Welcome to my Wildflower Wednesday post, to see more wildflowers click on the link for hostess Gail's blog, Clay and Limestone, where this month she is posting on Physostegia virginiana, False Dragonhead.
This month I am featuring my new goldenrods. I was intrigued by goldenrods on other WW posts, for their benefits for pollinators, clumping rhizomatous growth, and uses as medicinal and anise-flavored tea plants. There are not many native in Washington state, just 4 according to the Burke Museum, Solidago lepida, missouriensis, multiradiata, and simplex, and none actually in my county. I was hesitant to get some of the wild varieties since they have a reputation for spreading rampantly by rhizomes, so I bought some named varieties that are not so invasive, here they are with photos of their progress this summer, ordered from Forest Farm-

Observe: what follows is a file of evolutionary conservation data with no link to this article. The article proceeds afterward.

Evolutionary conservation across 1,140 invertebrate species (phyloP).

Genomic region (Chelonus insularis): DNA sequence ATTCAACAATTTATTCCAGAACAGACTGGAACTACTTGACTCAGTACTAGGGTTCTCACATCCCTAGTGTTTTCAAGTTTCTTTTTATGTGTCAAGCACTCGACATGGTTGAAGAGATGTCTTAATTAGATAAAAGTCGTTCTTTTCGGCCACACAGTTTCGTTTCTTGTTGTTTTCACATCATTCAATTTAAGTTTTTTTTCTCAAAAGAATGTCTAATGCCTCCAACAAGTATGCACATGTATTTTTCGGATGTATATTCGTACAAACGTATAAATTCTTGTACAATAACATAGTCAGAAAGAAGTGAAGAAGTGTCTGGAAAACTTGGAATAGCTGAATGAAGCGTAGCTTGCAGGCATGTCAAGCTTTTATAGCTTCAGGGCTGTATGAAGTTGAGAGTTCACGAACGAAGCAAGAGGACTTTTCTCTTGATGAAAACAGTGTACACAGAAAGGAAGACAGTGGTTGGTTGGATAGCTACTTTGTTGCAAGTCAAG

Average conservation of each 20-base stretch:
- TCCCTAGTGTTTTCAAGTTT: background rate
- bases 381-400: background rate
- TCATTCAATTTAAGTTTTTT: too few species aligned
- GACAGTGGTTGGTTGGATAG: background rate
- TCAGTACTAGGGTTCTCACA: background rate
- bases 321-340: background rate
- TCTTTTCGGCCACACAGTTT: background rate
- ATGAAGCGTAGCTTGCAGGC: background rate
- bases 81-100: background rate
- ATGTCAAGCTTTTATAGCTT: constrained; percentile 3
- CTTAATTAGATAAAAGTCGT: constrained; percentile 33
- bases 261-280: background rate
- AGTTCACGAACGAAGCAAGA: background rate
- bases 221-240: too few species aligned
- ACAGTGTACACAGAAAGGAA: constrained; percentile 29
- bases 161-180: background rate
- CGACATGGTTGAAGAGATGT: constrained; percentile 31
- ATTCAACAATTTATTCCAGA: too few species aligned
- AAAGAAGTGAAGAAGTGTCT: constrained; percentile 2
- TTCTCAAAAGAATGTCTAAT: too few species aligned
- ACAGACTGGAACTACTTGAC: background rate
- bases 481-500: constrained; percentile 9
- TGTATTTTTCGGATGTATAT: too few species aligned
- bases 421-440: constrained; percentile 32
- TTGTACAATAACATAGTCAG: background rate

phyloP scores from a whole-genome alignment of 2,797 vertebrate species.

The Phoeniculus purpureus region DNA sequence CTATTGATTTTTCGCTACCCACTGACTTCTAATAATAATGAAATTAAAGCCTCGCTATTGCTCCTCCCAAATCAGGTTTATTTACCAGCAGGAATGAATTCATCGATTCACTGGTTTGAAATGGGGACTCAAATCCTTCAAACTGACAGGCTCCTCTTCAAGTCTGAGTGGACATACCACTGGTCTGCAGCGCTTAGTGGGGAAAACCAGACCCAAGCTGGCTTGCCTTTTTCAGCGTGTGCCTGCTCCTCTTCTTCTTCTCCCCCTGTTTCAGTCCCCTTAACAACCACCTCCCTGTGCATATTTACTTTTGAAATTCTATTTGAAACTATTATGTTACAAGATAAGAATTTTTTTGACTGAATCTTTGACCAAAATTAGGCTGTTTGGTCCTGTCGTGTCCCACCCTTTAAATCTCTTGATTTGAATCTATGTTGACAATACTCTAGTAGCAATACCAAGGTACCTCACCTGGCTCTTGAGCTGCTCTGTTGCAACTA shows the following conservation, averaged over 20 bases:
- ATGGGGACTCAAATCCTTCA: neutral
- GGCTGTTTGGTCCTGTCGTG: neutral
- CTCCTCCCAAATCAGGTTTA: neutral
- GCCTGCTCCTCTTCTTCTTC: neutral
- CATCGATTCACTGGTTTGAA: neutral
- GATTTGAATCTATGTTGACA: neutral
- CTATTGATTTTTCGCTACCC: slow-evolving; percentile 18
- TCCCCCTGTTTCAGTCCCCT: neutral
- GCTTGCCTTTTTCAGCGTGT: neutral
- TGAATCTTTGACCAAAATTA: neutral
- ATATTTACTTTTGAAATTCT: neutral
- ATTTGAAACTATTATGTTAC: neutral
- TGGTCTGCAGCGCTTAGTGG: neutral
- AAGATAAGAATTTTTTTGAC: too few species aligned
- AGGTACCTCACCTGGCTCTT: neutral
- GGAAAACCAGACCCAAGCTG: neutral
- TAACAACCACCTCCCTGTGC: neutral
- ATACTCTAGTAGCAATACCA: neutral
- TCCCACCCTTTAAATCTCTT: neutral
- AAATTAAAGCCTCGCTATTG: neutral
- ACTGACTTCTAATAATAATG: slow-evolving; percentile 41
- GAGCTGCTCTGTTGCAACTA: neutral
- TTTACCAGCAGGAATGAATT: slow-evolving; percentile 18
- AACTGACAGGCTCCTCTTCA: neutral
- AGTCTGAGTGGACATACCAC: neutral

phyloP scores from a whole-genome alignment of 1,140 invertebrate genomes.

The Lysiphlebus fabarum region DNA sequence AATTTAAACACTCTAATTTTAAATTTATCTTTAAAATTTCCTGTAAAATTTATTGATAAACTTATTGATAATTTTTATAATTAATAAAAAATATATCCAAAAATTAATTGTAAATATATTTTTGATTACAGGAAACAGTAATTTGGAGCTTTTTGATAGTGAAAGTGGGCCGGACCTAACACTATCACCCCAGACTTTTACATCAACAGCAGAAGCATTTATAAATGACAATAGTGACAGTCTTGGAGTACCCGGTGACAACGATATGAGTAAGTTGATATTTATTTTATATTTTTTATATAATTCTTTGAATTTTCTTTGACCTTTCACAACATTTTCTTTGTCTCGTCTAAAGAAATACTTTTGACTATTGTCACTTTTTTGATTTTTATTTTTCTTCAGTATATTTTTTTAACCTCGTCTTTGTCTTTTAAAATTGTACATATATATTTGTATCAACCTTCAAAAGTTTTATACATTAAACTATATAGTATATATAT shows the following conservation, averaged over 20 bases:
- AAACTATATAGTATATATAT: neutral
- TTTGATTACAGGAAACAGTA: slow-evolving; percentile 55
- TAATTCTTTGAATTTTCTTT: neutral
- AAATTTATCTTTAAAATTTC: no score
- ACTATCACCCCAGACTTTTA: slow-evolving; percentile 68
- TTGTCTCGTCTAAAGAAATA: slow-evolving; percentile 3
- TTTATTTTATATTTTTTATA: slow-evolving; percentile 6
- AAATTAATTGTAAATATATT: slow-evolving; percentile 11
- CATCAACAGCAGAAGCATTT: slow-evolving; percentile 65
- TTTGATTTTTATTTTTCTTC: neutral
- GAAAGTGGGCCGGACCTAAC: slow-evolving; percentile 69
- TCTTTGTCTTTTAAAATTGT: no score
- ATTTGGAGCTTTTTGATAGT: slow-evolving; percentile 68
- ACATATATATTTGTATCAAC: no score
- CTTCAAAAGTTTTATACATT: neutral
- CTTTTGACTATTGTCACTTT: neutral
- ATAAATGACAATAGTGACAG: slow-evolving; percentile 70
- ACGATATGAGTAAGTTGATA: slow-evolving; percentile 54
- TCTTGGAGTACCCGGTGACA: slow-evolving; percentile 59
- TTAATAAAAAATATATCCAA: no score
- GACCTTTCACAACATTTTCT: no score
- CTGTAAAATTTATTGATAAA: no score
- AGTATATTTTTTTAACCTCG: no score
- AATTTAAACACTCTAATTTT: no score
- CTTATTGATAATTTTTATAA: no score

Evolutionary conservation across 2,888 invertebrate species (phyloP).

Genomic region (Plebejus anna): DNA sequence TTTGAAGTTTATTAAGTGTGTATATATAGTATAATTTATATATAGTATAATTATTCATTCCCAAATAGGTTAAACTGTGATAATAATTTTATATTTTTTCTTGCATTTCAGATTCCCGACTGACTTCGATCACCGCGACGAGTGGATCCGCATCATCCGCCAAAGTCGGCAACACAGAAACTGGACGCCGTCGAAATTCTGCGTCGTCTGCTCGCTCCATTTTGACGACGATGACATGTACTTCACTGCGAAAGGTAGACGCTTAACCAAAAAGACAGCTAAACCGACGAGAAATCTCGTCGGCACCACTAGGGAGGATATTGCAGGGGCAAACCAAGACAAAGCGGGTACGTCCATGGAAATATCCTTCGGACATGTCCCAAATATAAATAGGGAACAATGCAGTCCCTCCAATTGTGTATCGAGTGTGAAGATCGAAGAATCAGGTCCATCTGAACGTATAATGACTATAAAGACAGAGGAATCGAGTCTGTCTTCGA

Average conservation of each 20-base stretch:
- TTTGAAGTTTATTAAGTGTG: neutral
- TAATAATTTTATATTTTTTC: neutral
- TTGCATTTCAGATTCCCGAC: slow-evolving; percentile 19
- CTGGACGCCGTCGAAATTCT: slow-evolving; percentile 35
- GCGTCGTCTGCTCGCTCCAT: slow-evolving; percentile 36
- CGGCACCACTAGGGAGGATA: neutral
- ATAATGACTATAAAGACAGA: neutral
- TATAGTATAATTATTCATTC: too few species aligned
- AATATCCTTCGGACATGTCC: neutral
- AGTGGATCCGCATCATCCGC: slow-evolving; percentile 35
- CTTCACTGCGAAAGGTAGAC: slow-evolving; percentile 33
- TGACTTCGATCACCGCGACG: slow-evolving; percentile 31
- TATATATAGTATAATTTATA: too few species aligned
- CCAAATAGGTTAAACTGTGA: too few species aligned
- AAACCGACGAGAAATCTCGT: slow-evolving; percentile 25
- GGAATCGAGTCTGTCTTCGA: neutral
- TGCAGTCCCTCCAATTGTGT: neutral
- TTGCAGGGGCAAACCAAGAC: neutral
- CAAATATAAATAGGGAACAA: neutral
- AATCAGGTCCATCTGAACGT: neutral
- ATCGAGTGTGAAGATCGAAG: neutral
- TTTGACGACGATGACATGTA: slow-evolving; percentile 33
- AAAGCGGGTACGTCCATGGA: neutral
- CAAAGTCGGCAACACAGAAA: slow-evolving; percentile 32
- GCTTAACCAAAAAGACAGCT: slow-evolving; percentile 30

Solidago Laurin, a dwarf, very short but not yet blooming-
Solidago Little Lemon, short and with a nice compact cluster of flowers-
Solidago rugosa Fireworks, long bloom spikes that are reminescent of fireworks exploding and streaking off into the darkness-
Solidago shortii Solar Cascade, it grew several stems and is blooming satisfactorily-
Solidago sphacelata Golden Fleece, it grew several stems and is blooming, but it is not as short as the 1' tall dwarf it is claimed to be-
And finally I also ordered the most fragrant and best-flavored for tea Solidago odora from Prairie Nursery, but I went out to take a photo lately and found the tall plant had turned brown, and seems to be dead, I don't know why. It's always possible that voles damaged the roots.
I'm puzzled somewhat not to have observed any pollinators on the plants. BTW if you think Goldenrods cause hay fever, it is a myth, Ragweed with inconspicuous flowers but very allergenic pollen blooms at the same time and is the real culprit. I am happy that most bloomed and am looking forward to seeing what they develop into as they form more of a clump.
So, plant some native plants for those pollinators that we can't live without, or at least get much fruit without.